Are we at a tipping point for major change in the patent industry?

Taking a more historical view of patent filings in the US, a different picture emerges. Maybe we really are at the end of roughly three decades of steady growth. Alternatively, one could argue that annual patent filings should parallel the acceleration of technological innovation and, thus, these last three years are likely just a blip in an otherwise exponential increase in patent filings.

In some ways, the historical trend in US patent filings is reminiscent of Moore’s Law and transistor size. Many times since Gordon Moore made his famous prediction, the semiconductor industry feared that transistors had become as small as possible due to a “fundamental limit” only to see a breakthrough enable several more years of exponential increase in transistor spatial density.

Perhaps the patent preparation industry is awaiting a breakthrough to enable continued growth in annual patent filings to keep up with innovation. Gaining efficiency, in the form of lower per-app costs and higher per-practitioner drafting capacity, is clearly a requirement to continuing an upward trend in annual patent filings.

Greater efficiency could include optimizing human processes such as patent preparation and other pre-issuance activities. One could imagine future legislation simplifying the statutory requirements of patent applications to make preparing them more efficient. More immediately, however, human process innovation seems more likely to include growing adoption of outsourcing, offshoring, or other alternatives to the traditional law firm model for patent preparation.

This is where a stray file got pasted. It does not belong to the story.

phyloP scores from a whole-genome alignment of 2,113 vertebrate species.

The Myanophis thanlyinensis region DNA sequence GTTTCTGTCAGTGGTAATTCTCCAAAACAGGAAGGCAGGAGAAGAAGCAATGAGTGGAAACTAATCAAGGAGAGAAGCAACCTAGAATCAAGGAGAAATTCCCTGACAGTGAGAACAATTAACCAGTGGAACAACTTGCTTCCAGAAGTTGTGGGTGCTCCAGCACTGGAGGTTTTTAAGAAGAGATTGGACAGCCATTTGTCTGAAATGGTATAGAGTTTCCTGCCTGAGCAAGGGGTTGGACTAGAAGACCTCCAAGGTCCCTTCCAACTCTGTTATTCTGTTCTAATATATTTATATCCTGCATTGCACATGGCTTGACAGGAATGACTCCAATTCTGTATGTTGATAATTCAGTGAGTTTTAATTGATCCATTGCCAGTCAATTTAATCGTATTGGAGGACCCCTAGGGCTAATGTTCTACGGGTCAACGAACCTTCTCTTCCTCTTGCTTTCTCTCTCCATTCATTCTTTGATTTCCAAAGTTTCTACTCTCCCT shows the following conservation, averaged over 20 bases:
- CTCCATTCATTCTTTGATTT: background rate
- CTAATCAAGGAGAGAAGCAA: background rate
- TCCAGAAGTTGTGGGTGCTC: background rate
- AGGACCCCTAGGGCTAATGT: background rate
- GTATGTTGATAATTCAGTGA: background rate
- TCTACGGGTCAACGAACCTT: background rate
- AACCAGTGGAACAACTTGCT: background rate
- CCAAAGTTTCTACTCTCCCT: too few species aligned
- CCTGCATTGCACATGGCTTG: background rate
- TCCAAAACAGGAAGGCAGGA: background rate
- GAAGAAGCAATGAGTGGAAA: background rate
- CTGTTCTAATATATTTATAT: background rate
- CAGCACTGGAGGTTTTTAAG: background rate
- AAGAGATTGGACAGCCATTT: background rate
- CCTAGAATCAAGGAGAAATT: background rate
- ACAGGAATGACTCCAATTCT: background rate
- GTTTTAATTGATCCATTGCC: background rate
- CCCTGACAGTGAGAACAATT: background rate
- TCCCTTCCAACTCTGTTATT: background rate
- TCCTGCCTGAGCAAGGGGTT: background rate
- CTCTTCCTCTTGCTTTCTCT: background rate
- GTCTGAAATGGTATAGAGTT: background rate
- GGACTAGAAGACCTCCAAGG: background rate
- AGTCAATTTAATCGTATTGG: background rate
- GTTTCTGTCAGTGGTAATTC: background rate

Technical innovation provides another clear avenue to continued growth in annual patent filings. Several “PatentTech” companies have emerged in recent years in both document automation and patent process automation.

Leveraging AI, modern document automation goes beyond simple merges and form-filling. It can look at context, writing style, format and content requirements, and other characteristics to create or correct text. Existing examples of document automation include automated patent drafting, auto-generated patent figures, patent-specific proofreaders, and office action shell generation.

Process automation relates to non-writing tasks in the patent preparation and filing process. Examples of process automation on the market now include patent docketing, patentability searches, creating and managing information disclosure statements, and client reporting.

Ostensibly, the trends of stagnant fees, increasing preparation costs, and labor shortage could serve as threats to the patent industry, but they may actually be doing quite the opposite by driving PatentTech innovation. Regardless of the direction annual filings end up taking, advances in process automation and document automation are creating greater efficiencies within the industry. Practitioners and patent owners benefit alike with better work product and less rote and mundane work per application.